This Sunday post, courtesy of my Dad’s teachings, is about one way you can stay your course when the going gets tough. Growing up, whenever I went to my Dad for advice on how to handle a grievous situation, he would listen carefully and then advise, “Amy, you need to take the high road here.” “Don’t,” he would counsel, “let your reptilian brain take over.” What he was really saying was “Rise up.” If you feel sidelined by someone’s behaviour do not respond with a hurtful attack. “Two wrongs,” he was fond of telling me, as further rationale for the high road, “do not make a right”. Or he’d say, “Don’t greet bad behaviour with bad behaviour.” Be bigger than that!
What does this have to do with health and fitness? Reading Grit or Quit made me think of my Dad’s advice because when bruised egos get the better of us, in the gym or in other life matters, we may take the low road. Admittedly, I have, in challenging moments, stormed away reactively. To avoid taking this road, it can be helpful to have a framework to guide your actions in these moments. The key is to be able to stop yourself from a maladaptive response when you are feeling under threat. Modern day threats can include, a difficult workout, a critical comment, the lure of chocolate cake and wine as salve for a bad day, or any number of other triggers.
What are the benefits of taking the high road? Josh Hillis tells a story about a woman who lost and kept off 100 lbs. How’d she do it? In her mind, she had an image of the daily actions taken by a healthy person. Every time she was faced with a decision, she would ask herself, “What would a healthy person do? Take the stairs or the elevator?” Answer: “Stairs”. She’d take the stairs. “Muffin or vegetables and hummus?” Answer: “Vegetables and hummus.”
I’ve started putting my daily decisions through the high road test. For example, this morning when making breakfast, I didn’t feel like adding greens to the eggs and avocado. I needed to get a bigger plate and wrestle a container of greens from the fridge. Not a Herculean act. Asked myself, “What is taking the high road in this situation?” No brainer. Found a plate and got some greens out.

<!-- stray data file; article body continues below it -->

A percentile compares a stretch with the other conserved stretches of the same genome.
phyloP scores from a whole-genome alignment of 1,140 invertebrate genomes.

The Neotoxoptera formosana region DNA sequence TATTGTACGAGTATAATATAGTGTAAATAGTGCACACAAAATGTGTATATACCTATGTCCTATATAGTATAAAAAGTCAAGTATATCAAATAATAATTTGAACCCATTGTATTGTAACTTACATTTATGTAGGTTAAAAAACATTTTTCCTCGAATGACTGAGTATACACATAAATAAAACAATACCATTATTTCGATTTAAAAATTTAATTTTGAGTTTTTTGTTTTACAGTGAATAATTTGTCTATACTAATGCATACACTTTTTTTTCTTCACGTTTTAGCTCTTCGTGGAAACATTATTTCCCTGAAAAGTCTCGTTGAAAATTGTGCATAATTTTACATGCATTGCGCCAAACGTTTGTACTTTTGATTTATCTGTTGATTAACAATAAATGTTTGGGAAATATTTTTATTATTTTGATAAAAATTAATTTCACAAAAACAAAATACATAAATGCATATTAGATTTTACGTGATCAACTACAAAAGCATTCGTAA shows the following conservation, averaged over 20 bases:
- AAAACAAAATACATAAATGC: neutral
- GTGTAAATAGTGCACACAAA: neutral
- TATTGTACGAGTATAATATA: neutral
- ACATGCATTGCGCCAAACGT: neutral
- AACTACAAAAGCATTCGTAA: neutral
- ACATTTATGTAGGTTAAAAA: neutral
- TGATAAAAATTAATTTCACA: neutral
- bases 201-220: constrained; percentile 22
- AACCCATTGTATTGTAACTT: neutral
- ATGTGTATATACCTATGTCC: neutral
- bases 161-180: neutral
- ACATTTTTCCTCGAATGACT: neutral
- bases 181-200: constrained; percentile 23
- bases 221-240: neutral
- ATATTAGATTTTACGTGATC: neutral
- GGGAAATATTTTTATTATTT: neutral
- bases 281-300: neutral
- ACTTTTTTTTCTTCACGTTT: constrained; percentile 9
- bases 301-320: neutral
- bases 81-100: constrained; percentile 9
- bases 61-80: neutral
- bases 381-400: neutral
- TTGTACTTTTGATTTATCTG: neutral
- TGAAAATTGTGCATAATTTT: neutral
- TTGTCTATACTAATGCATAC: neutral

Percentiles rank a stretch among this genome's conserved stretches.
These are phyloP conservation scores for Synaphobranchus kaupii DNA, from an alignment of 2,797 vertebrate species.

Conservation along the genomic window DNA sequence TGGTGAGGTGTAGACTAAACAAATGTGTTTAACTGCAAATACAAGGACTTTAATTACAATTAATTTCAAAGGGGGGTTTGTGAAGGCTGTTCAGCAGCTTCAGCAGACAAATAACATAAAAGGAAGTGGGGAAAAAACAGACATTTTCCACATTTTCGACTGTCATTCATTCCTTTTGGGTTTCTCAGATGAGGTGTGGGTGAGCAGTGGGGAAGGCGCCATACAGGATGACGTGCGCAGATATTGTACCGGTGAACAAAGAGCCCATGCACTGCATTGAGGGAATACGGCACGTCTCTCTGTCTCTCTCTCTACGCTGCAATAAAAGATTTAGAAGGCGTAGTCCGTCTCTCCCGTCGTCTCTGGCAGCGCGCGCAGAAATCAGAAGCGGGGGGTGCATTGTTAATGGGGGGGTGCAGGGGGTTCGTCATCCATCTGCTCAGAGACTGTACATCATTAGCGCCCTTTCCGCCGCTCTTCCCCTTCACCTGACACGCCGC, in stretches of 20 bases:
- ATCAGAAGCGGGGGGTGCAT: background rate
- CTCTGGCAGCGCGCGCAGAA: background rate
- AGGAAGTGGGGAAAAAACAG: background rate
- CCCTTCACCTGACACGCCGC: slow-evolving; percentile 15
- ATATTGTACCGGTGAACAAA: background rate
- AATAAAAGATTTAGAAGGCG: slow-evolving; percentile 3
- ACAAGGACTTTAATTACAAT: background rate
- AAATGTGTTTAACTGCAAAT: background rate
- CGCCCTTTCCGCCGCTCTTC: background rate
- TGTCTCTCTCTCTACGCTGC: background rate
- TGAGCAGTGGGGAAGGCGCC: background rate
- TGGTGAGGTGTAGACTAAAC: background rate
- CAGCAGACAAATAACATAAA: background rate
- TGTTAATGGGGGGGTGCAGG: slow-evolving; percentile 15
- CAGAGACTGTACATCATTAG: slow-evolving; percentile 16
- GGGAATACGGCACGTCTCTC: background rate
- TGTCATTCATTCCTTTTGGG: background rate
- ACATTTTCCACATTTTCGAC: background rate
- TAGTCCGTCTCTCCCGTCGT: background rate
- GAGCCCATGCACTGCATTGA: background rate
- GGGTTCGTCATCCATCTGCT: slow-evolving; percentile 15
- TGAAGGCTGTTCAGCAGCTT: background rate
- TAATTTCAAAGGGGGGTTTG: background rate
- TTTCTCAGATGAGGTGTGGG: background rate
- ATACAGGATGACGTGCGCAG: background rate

Know, your reptilian brain will want the comfort of a quick bowl of cereal, not a decent breakfast of proteins, carbs and fat. It will beg for the couch at 6pm versus the gym, the take-out vs the shopping and cooking required for home based fare. Fight off that inner voice imploring you to take the easy path, especially if you’ve had a derailing day or have eaten poorly and don’t feel like working out. Don’t let it turn into a month slog. Hop on the high road. Make your next meal a good one, lay out your workout clothes and sign up for a class.
If you are in low mood, or feeling stressed or rushed, it is harder to stay on course, but doing so will take you somewhere the low road won’t. Show up for yourself as that bigger person. Next time you are faced with a decision and wondering what to do, ask yourself, “Which is the high road, and which is the low?” Choose accordingly!
Sunday Morning Athletics
Warm Up: 20 Full Body Rocks with Sky Reach
WOD: EMOM x 40 (5 Rounds):
Minutes 1-2: Row/Bike/Ski Meters
Minute 3: Strict Press (empty barbell)
Minute 4: Back Rack Reverse Lunges (empty barbell)
Minute 5-6: Row/Bike/Ski Meters
Minute 7: Med Ball Dead Bugs
Minute 8: Center Plank
Time/transitions will be called for you if wished. Goal is steady movement for 40 minutes. Speed isn’t intended to be uber fast. Pace it. High reps, low weights, minimal rest. Add light load to bar if needed. Sub other movements if required within framework i.e. floor press, ring rows, push-ups for strict press, squats for lunges, weighted sit-ups, flutter kicks, Russian twists, for med-ball dead-bugs. Cardio alternatives = Skipping, Step-Ups, Squat thrusts, Jumping Jacks, Get-Ups. Switch legs every rep on step back lunges.
- 20 reps each of head nods and rotations
- 5 per side: upper body, lower body rolls, elbow rolls with hold
- 20 bird dogs
- 5 superman holds
- 20 down dog climbers
- 20 hands and knee rocks
- reaching pigeon hold :30 per side
- :60 child’s pose with belly breathing